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Facing Longterm Recovery, Communities Prep For FEMA's Return To Disaster Zone

A home in a heavily storm-damaged area of Trotwood
Jess Mador
A home in a heavily storm-damaged area of Trotwood

Rebuilding after last month’s tornado disaster will take at least two years, say Montgomery County emergency officials, who held a summit in hard-hit Trotwood Wednesday with dozens of other government, religious and community groups to begin mapping out the county’s longterm recovery plans. The meeting was organized ahead of the Federal Emergency Management Agency's anticipated return to the Miami Valley by this weekend.

Beginning over the next few days, more than 100 FEMA and United States Small Business Administration investigators are once again expected to fan out across Dayton neighborhoods inspecting tornado damage. 

It’s all part of a highly orchestrated process unleashed by the White House’s federal disaster declaration earlier this week for the 10 Ohio counties affected by the Memorial Day tornadoes.

In preparation for FEMA’s arrival, Montgomery County officials stress it’s critical tornado survivors understand individual FEMA assistance is not intended to replace insurance.

Speaking on an echoey microphone at St. Margaret’s Episcopal Church in Trotwood, Montgomery County Emergency Management Director Jeff Jordan says the aid is designed to help with what the federal government calls unmet needs.

“Unmet needs are not hypothetical," he says, "We know there are going to be unmet needs, and probably every person impacted by this disaster will have some unmet needs.”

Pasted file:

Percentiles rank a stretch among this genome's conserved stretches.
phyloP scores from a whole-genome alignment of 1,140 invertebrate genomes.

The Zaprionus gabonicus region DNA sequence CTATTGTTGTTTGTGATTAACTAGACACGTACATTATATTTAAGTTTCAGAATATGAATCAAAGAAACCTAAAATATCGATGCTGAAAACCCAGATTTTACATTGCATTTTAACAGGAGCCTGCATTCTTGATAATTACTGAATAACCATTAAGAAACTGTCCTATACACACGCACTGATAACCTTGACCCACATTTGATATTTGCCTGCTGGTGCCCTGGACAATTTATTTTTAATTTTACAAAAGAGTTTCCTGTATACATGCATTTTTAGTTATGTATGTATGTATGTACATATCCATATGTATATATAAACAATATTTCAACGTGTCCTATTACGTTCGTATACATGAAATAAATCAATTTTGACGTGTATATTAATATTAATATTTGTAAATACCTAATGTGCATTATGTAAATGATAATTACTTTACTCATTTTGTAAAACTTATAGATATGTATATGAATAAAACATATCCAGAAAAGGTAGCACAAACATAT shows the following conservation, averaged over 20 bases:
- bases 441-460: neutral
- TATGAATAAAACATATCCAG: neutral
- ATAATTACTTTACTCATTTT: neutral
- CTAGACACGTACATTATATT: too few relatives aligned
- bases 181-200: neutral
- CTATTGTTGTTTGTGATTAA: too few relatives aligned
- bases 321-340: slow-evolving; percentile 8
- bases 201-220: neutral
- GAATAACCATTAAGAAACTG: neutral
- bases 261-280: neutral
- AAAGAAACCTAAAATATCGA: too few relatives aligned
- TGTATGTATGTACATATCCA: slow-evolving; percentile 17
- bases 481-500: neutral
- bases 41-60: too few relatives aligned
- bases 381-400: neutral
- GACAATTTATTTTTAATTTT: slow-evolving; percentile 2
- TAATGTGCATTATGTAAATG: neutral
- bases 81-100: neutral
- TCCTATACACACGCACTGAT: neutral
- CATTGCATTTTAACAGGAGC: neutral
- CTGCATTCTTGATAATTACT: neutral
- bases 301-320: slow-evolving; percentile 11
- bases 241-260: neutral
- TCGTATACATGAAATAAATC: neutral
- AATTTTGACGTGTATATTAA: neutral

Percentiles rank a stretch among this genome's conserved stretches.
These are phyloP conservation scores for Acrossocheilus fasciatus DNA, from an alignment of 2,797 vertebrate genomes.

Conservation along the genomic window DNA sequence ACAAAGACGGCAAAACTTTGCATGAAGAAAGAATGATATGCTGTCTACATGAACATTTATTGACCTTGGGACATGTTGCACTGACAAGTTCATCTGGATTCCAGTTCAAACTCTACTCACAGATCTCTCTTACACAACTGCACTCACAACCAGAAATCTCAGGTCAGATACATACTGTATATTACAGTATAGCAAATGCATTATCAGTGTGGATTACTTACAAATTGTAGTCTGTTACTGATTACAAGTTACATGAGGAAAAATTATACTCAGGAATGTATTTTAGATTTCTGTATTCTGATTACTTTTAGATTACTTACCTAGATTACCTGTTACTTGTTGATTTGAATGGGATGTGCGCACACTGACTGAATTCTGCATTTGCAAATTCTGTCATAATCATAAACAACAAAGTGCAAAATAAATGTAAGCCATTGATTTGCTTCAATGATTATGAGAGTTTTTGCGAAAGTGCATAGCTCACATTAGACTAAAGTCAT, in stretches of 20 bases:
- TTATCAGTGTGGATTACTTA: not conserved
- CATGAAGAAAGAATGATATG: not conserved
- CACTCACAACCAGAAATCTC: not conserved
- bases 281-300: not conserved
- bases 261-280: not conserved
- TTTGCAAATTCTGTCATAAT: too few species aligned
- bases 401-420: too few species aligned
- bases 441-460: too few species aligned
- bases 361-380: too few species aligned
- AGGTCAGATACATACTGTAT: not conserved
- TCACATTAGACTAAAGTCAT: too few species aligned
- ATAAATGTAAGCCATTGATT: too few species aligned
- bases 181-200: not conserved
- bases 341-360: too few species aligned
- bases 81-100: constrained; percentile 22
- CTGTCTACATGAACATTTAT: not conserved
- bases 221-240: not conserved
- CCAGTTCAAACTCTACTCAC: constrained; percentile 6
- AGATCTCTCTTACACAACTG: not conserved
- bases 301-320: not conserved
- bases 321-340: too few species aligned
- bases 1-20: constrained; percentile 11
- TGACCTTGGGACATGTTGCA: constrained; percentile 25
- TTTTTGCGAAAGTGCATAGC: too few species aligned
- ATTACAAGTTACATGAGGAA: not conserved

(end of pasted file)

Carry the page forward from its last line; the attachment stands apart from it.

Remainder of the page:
To help address these unmet needs, Miami Valley experts in areas including social work, housing, business and workforce issues packed the church to strategize a streamlined, coordinated recovery response in hopes of avoiding a duplication of efforts, and speeding assistance to struggling tornado survivors.   

Storm damage in Dayton.
Credit Jerry Kenney / WYSO
Storm damage in Dayton.

"This tornado was particularly harsh because it almost seemed to target those areas with the lowest rates of insurance. Disproportionately, the survivors of these tornadoes were uninsured, and certainly there are a lot of underinsured," Jordan says.   

Montgomery County officials urge anyone affected by the tornadoes to file an insurance claim right away.

Claims documentation is required for FEMA, SBA and other federal disaster assistance.

The state of Ohio is also seeking public assistance, which could help reimburse counties and cities for emergency responder overtime, debris removal and other tornado-related expenses. 

That request by the governor's office is pending. 

FEMA officials say the individual assistance plan includes opening a number of disaster recovery centers in the tornado zone, where residents can get answers to questions or provide documentation that may be required for federal disaster assistance. 

Locations for the centers are still being worked out. It's unclear how long the federal agents could be in the region, officials say. 

FEMA’S Troy Christiansen was part of the original federal team that conducted damage assessments in the Miami Valley two weeks ago.

He’s back in town to help as FEMA registers tornado survivors for potential recovery aid.